Article Text

Download PDFPDF
Peritoneal melanosis associated with metastatic melanoma previously treated with targeted and immune checkpoint inhibitor therapy
  1. Kwang Kiat Sim1,
  2. Katie Connell2,
  3. Mayank Bhandari3 and
  4. David Paton2,4
  1. 1Department of General Surgery, Fiona Stanley Hospital, Murdoch, Western Australia, Australia
  2. 2Anatomical Pathology, Western Diagnostic Pathology, Myaree, Western Australia, Australia
  3. 3Department of General Surgery, Hepatopancreaticobiliary Surgery, Fiona Stanley Hospital, Murdoch, Western Australia, Australia
  4. 4School of Medicine, Curtin University, Bentley, Western Australia, Australia
  1. Correspondence to Dr Kwang Kiat Sim; kwang.sim{at}health.wa.gov.au

Abstract

Peritoneal melanosis is an uncommon benign condition, the pathophysiology of which is unclear. Macroscopically, it appears as diffuse dark brown or black pigmentation within the peritoneum, mimicking more sinister conditions such as metastatic melanoma. It has been described in a variety of contexts, but only exceedingly rarely in association with metastatic melanoma, with only two previous published case reports. We present a case of peritoneal melanosis associated with metastatic melanoma involving the spleen, previously treated with targeted and immune checkpoint inhibitor therapy. With increasing reports of melanoma regression manifesting as cutaneous tumorous melanosis in patients treated with immune checkpoint inhibitors, we postulate that, similarly, immunotherapy and tumour regression might have a role to play in the pathogenesis of the peritoneal pigmentation in this case.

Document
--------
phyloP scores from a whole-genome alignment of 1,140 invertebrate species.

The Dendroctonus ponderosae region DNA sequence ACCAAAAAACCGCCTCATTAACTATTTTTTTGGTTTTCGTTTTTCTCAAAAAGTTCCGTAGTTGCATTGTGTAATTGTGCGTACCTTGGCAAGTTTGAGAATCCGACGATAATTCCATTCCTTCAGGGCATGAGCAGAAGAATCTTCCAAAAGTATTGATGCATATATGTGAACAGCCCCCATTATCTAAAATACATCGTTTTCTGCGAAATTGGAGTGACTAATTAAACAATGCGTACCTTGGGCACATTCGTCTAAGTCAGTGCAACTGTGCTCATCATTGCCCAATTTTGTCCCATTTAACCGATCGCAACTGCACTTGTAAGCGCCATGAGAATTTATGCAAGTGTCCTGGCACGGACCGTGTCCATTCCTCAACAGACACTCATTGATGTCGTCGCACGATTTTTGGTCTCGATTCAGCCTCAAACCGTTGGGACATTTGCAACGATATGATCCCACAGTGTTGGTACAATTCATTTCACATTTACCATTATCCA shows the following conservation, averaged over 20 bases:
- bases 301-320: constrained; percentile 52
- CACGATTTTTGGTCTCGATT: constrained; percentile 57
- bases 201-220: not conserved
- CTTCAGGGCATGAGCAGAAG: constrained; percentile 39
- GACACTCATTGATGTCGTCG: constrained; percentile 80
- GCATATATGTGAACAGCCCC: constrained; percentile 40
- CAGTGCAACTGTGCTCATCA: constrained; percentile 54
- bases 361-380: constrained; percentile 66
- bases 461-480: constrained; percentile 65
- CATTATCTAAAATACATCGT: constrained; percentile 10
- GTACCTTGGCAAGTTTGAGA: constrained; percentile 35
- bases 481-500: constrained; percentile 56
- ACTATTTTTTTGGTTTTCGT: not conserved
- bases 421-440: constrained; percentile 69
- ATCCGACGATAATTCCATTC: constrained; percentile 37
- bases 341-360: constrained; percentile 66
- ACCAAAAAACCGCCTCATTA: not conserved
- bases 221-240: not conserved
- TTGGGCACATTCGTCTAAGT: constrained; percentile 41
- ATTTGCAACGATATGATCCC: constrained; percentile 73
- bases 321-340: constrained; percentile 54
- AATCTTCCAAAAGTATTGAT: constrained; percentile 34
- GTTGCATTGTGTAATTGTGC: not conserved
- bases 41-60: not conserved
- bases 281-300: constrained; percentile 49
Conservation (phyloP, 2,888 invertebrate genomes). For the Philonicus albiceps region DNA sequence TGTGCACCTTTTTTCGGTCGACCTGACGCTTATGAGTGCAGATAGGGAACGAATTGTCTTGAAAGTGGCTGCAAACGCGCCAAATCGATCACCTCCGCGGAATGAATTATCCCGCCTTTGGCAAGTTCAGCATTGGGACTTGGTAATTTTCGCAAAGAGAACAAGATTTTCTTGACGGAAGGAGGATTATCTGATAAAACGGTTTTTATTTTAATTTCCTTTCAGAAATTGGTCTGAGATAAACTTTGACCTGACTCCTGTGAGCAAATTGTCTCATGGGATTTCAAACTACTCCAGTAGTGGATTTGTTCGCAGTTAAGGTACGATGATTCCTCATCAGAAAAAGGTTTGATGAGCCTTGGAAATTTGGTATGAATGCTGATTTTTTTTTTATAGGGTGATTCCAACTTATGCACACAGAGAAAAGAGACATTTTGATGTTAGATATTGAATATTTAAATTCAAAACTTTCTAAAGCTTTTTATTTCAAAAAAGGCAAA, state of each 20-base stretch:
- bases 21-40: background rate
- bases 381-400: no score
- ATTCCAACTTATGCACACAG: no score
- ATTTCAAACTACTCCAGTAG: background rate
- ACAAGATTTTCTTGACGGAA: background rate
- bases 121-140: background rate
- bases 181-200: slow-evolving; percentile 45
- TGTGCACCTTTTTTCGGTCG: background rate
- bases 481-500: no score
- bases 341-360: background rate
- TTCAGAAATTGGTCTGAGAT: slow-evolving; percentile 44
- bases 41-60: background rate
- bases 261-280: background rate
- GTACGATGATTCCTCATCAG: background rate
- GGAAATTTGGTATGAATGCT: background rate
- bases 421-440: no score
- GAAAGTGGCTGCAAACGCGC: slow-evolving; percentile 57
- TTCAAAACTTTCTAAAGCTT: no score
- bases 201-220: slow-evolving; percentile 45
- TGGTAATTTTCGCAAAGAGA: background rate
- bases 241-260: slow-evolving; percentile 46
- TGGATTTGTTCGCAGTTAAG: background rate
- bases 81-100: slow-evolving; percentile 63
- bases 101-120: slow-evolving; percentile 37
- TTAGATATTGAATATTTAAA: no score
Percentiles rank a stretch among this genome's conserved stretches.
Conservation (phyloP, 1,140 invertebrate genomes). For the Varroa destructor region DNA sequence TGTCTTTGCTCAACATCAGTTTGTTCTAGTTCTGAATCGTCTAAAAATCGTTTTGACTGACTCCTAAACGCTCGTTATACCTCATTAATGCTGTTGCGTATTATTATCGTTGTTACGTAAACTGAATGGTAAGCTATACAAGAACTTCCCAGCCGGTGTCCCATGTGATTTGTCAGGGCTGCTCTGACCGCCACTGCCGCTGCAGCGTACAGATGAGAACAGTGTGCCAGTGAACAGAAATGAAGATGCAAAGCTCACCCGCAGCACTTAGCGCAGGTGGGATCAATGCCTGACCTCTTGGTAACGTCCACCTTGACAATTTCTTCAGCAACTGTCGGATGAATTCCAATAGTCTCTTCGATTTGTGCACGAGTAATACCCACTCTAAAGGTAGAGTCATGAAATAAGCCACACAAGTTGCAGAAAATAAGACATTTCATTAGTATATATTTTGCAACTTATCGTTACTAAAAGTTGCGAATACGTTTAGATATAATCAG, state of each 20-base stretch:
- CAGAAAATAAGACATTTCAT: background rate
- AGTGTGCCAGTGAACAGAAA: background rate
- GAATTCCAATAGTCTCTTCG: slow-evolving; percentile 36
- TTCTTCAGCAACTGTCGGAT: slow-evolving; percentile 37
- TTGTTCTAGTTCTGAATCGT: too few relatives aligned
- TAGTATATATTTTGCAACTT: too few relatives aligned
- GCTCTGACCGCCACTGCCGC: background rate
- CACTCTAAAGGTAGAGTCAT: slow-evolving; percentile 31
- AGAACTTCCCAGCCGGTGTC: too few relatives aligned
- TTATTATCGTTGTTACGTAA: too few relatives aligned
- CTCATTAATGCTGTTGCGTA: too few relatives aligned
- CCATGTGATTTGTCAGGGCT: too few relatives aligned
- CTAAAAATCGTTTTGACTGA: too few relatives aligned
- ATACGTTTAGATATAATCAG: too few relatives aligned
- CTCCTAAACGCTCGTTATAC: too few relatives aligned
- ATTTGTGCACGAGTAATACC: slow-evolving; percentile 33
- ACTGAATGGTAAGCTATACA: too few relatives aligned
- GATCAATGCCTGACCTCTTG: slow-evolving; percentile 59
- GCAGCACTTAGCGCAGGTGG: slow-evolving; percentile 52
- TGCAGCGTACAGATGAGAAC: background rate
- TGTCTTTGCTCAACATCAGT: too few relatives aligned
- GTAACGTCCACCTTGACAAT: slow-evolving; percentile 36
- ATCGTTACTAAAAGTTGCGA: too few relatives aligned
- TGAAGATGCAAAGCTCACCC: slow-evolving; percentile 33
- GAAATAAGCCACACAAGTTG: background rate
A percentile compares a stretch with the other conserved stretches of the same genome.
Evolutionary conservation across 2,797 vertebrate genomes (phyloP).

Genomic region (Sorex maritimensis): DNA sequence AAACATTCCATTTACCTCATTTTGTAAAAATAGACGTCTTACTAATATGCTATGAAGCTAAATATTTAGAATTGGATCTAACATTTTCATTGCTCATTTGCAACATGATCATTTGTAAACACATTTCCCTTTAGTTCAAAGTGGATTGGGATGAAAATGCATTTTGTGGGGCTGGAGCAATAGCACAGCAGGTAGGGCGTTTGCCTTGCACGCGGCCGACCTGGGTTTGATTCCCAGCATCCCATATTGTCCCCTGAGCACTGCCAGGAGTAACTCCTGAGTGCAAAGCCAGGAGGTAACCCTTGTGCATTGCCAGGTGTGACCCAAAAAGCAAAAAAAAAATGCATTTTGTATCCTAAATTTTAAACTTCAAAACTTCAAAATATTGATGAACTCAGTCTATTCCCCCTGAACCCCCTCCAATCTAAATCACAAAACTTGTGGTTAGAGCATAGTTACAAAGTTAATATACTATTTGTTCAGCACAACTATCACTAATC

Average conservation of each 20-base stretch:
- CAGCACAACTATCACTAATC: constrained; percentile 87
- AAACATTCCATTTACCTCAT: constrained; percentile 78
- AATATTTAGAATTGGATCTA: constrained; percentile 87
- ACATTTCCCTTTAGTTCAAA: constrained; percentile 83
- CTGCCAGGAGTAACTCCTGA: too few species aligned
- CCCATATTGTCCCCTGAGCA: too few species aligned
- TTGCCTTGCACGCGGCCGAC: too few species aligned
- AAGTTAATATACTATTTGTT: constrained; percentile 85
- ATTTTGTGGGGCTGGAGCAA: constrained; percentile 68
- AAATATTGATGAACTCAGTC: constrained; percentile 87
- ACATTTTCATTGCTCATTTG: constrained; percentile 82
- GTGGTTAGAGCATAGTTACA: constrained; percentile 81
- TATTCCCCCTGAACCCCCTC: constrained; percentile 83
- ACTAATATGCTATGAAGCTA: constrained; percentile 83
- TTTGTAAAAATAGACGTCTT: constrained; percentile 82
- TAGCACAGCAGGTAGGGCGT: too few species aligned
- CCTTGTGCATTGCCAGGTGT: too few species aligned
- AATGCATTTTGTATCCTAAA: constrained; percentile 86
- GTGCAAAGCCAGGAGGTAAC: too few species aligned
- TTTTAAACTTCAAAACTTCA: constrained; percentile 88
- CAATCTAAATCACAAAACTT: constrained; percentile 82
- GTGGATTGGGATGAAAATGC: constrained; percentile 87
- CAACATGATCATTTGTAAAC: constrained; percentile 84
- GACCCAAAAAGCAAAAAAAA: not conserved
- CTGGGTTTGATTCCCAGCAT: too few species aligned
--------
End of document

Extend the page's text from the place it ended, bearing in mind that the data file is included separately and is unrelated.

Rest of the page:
• malignant disease and immunosuppression
  • skin cancer
  • general surgery

Statistics from Altmetric.com

Footnotes

  • Contributors Supervised by MB and DP. Patient was under care of MB. Report was written and edited by KKS, DP and MB. Photos prepared by KC.

  • Funding The authors have not declared a specific grant for this research from any funding agency in the public, commercial or not-for-profit sectors.

  • Competing interests None declared.

  • Patient consent for publication Obtained.

  • Provenance and peer review Not commissioned; externally peer reviewed.

Request Permissions

If you wish to reuse any or all of this article please use the link below which will take you to the Copyright Clearance Center’s RightsLink service. You will be able to get a quick price and instant permission to reuse the content in many different ways.